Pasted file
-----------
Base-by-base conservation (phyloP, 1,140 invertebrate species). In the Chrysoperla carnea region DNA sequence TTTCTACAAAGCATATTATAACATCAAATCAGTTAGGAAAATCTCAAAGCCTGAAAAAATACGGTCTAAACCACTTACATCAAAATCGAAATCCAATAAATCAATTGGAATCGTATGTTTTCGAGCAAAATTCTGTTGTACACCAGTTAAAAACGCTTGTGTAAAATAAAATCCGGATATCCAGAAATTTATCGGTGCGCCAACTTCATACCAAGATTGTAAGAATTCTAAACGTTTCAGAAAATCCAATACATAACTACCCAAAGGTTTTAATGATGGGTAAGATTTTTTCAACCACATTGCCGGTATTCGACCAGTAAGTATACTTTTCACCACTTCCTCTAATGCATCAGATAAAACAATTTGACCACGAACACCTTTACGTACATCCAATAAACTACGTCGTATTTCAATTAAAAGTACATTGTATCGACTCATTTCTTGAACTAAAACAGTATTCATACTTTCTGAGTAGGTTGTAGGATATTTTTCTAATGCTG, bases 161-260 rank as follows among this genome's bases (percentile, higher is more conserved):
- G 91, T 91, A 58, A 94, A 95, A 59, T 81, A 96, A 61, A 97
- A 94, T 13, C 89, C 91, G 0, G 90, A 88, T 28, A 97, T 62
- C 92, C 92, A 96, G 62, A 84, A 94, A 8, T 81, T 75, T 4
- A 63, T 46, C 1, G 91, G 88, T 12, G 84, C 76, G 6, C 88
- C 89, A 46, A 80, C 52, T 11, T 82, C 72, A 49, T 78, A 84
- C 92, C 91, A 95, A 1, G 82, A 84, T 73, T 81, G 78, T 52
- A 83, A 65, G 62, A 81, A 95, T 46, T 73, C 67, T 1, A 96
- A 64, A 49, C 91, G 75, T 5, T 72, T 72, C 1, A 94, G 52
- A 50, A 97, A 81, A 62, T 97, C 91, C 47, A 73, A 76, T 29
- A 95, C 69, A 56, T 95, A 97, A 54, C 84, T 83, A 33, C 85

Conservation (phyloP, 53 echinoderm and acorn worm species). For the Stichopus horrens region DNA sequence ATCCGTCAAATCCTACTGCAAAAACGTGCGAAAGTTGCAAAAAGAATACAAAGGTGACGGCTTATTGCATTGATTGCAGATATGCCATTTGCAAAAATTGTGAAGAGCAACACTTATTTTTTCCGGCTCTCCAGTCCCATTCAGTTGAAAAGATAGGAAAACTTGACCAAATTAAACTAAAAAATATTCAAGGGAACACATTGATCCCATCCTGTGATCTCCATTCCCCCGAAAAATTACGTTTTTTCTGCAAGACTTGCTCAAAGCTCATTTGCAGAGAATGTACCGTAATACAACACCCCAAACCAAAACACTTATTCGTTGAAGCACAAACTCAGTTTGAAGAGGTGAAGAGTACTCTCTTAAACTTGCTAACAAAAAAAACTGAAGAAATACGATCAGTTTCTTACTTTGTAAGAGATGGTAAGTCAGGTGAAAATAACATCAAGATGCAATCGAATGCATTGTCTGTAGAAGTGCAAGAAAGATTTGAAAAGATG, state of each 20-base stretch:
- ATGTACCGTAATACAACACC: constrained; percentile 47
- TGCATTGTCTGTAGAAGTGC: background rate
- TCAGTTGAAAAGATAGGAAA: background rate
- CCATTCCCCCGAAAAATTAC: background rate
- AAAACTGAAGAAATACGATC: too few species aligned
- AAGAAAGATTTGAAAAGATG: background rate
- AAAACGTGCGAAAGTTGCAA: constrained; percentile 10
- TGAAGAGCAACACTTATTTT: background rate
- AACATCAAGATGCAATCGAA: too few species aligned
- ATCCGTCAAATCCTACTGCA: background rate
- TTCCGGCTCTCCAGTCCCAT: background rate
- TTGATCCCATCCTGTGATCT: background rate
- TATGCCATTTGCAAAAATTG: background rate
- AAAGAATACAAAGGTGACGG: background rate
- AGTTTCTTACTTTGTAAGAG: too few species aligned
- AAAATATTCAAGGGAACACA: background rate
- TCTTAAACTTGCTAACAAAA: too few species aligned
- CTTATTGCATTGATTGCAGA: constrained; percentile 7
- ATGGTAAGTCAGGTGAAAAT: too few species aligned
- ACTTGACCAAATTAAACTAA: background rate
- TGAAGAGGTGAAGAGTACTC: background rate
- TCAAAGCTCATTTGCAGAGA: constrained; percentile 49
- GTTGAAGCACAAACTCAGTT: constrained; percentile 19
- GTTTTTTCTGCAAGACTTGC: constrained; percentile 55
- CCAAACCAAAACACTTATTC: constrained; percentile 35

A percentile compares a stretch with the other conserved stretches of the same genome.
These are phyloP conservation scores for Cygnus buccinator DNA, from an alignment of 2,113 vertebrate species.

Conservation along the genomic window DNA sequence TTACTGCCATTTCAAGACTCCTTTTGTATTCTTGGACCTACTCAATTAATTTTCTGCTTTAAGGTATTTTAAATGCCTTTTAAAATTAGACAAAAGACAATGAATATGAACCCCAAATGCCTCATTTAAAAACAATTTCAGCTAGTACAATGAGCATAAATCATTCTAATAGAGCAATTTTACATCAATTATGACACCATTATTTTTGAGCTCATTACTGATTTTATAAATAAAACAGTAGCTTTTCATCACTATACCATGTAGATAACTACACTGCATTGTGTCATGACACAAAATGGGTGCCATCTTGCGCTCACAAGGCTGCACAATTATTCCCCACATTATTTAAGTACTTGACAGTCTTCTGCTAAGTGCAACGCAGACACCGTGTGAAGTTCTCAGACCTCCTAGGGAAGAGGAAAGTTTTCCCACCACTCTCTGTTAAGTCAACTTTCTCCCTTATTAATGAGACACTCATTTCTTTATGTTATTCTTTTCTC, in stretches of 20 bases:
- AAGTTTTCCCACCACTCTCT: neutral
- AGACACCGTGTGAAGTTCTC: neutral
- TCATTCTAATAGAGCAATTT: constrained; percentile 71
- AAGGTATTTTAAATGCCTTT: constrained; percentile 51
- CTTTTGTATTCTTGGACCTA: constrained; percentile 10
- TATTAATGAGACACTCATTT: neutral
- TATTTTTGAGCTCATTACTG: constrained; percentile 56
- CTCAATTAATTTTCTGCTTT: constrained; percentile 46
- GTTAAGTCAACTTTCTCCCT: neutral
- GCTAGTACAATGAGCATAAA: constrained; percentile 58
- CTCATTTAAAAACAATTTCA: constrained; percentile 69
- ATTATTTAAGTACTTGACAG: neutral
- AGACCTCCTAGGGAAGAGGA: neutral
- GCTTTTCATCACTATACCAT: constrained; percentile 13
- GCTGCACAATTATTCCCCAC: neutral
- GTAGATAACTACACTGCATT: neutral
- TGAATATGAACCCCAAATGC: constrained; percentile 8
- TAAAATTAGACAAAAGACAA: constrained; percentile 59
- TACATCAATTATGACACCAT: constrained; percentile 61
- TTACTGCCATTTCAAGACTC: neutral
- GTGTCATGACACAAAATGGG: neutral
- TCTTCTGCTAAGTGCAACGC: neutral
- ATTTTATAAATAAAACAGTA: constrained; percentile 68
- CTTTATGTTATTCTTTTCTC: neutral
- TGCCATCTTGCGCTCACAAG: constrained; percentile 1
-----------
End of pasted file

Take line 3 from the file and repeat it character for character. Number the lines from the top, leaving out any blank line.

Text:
- A 94, T 13, C 89, C 91, G 0, G 90, A 88, T 28, A 97, T 62